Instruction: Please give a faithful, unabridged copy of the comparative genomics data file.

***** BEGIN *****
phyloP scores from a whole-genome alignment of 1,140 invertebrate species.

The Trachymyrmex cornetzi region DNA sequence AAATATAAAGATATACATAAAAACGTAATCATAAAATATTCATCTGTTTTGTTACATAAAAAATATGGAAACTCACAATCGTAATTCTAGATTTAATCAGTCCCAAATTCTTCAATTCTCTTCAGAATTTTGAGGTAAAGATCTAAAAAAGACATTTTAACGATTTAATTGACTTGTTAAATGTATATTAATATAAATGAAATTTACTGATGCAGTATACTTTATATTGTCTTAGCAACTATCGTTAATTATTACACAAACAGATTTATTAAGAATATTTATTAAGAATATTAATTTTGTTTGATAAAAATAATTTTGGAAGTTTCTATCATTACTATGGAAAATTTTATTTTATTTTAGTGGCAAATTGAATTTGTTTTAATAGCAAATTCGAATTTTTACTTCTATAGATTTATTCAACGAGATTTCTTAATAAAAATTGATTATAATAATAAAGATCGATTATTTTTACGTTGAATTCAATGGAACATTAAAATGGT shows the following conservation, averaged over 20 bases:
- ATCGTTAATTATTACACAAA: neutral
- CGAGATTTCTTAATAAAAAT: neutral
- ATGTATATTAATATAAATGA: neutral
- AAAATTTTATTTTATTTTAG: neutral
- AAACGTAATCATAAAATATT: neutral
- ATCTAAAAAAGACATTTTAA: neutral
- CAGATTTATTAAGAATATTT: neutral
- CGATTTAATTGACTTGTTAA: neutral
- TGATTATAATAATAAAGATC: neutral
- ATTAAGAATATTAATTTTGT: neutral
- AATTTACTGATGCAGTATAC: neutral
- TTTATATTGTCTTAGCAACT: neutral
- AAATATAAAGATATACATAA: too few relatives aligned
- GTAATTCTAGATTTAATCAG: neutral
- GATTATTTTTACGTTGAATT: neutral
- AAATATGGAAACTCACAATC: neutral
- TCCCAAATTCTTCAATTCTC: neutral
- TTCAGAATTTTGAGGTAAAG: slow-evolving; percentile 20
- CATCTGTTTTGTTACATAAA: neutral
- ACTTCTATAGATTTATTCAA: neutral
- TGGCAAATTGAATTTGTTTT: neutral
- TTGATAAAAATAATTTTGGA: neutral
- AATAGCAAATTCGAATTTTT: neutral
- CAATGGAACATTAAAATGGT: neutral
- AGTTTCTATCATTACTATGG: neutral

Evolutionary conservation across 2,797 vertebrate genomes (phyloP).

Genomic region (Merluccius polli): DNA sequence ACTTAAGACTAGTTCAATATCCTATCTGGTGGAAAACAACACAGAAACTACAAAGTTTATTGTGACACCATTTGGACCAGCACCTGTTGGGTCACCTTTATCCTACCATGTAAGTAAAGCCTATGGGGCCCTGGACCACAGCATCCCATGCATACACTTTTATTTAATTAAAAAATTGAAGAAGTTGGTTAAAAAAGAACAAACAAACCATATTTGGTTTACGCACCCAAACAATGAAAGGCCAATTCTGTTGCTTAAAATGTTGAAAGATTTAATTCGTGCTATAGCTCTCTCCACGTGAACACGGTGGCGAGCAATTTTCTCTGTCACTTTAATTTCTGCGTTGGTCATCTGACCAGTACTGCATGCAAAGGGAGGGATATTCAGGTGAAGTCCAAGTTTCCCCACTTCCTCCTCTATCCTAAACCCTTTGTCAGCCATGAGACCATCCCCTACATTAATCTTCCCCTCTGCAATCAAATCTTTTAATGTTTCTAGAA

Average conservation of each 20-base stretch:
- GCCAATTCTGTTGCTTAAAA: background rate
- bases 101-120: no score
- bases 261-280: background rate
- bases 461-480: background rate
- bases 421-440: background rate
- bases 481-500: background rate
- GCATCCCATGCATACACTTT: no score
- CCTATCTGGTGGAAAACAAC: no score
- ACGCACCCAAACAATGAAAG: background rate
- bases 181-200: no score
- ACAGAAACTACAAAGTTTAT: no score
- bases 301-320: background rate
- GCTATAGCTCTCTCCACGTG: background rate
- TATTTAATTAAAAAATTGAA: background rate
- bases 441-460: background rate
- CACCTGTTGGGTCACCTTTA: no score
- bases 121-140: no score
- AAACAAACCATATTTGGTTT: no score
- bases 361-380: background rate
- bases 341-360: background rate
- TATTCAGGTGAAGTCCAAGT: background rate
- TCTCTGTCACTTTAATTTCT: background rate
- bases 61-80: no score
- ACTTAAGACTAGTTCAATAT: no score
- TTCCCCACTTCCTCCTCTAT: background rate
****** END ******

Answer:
phyloP scores from a whole-genome alignment of 1,140 invertebrate species.

The Trachymyrmex cornetzi region DNA sequence AAATATAAAGATATACATAAAAACGTAATCATAAAATATTCATCTGTTTTGTTACATAAAAAATATGGAAACTCACAATCGTAATTCTAGATTTAATCAGTCCCAAATTCTTCAATTCTCTTCAGAATTTTGAGGTAAAGATCTAAAAAAGACATTTTAACGATTTAATTGACTTGTTAAATGTATATTAATATAAATGAAATTTACTGATGCAGTATACTTTATATTGTCTTAGCAACTATCGTTAATTATTACACAAACAGATTTATTAAGAATATTTATTAAGAATATTAATTTTGTTTGATAAAAATAATTTTGGAAGTTTCTATCATTACTATGGAAAATTTTATTTTATTTTAGTGGCAAATTGAATTTGTTTTAATAGCAAATTCGAATTTTTACTTCTATAGATTTATTCAACGAGATTTCTTAATAAAAATTGATTATAATAATAAAGATCGATTATTTTTACGTTGAATTCAATGGAACATTAAAATGGT shows the following conservation, averaged over 20 bases:
- ATCGTTAATTATTACACAAA: neutral
- CGAGATTTCTTAATAAAAAT: neutral
- ATGTATATTAATATAAATGA: neutral
- AAAATTTTATTTTATTTTAG: neutral
- AAACGTAATCATAAAATATT: neutral
- ATCTAAAAAAGACATTTTAA: neutral
- CAGATTTATTAAGAATATTT: neutral
- CGATTTAATTGACTTGTTAA: neutral
- TGATTATAATAATAAAGATC: neutral
- ATTAAGAATATTAATTTTGT: neutral
- AATTTACTGATGCAGTATAC: neutral
- TTTATATTGTCTTAGCAACT: neutral
- AAATATAAAGATATACATAA: too few relatives aligned
- GTAATTCTAGATTTAATCAG: neutral
- GATTATTTTTACGTTGAATT: neutral
- AAATATGGAAACTCACAATC: neutral
- TCCCAAATTCTTCAATTCTC: neutral
- TTCAGAATTTTGAGGTAAAG: slow-evolving; percentile 20
- CATCTGTTTTGTTACATAAA: neutral
- ACTTCTATAGATTTATTCAA: neutral
- TGGCAAATTGAATTTGTTTT: neutral
- TTGATAAAAATAATTTTGGA: neutral
- AATAGCAAATTCGAATTTTT: neutral
- CAATGGAACATTAAAATGGT: neutral
- AGTTTCTATCATTACTATGG: neutral

Evolutionary conservation across 2,797 vertebrate genomes (phyloP).

Genomic region (Merluccius polli): DNA sequence ACTTAAGACTAGTTCAATATCCTATCTGGTGGAAAACAACACAGAAACTACAAAGTTTATTGTGACACCATTTGGACCAGCACCTGTTGGGTCACCTTTATCCTACCATGTAAGTAAAGCCTATGGGGCCCTGGACCACAGCATCCCATGCATACACTTTTATTTAATTAAAAAATTGAAGAAGTTGGTTAAAAAAGAACAAACAAACCATATTTGGTTTACGCACCCAAACAATGAAAGGCCAATTCTGTTGCTTAAAATGTTGAAAGATTTAATTCGTGCTATAGCTCTCTCCACGTGAACACGGTGGCGAGCAATTTTCTCTGTCACTTTAATTTCTGCGTTGGTCATCTGACCAGTACTGCATGCAAAGGGAGGGATATTCAGGTGAAGTCCAAGTTTCCCCACTTCCTCCTCTATCCTAAACCCTTTGTCAGCCATGAGACCATCCCCTACATTAATCTTCCCCTCTGCAATCAAATCTTTTAATGTTTCTAGAA

Average conservation of each 20-base stretch:
- GCCAATTCTGTTGCTTAAAA: background rate
- bases 101-120: no score
- bases 261-280: background rate
- bases 461-480: background rate
- bases 421-440: background rate
- bases 481-500: background rate
- GCATCCCATGCATACACTTT: no score
- CCTATCTGGTGGAAAACAAC: no score
- ACGCACCCAAACAATGAAAG: background rate
- bases 181-200: no score
- ACAGAAACTACAAAGTTTAT: no score
- bases 301-320: background rate
- GCTATAGCTCTCTCCACGTG: background rate
- TATTTAATTAAAAAATTGAA: background rate
- bases 441-460: background rate
- CACCTGTTGGGTCACCTTTA: no score
- bases 121-140: no score
- AAACAAACCATATTTGGTTT: no score
- bases 361-380: background rate
- bases 341-360: background rate
- TATTCAGGTGAAGTCCAAGT: background rate
- TCTCTGTCACTTTAATTTCT: background rate
- bases 61-80: no score
- ACTTAAGACTAGTTCAATAT: no score
- TTCCCCACTTCCTCCTCTAT: background rate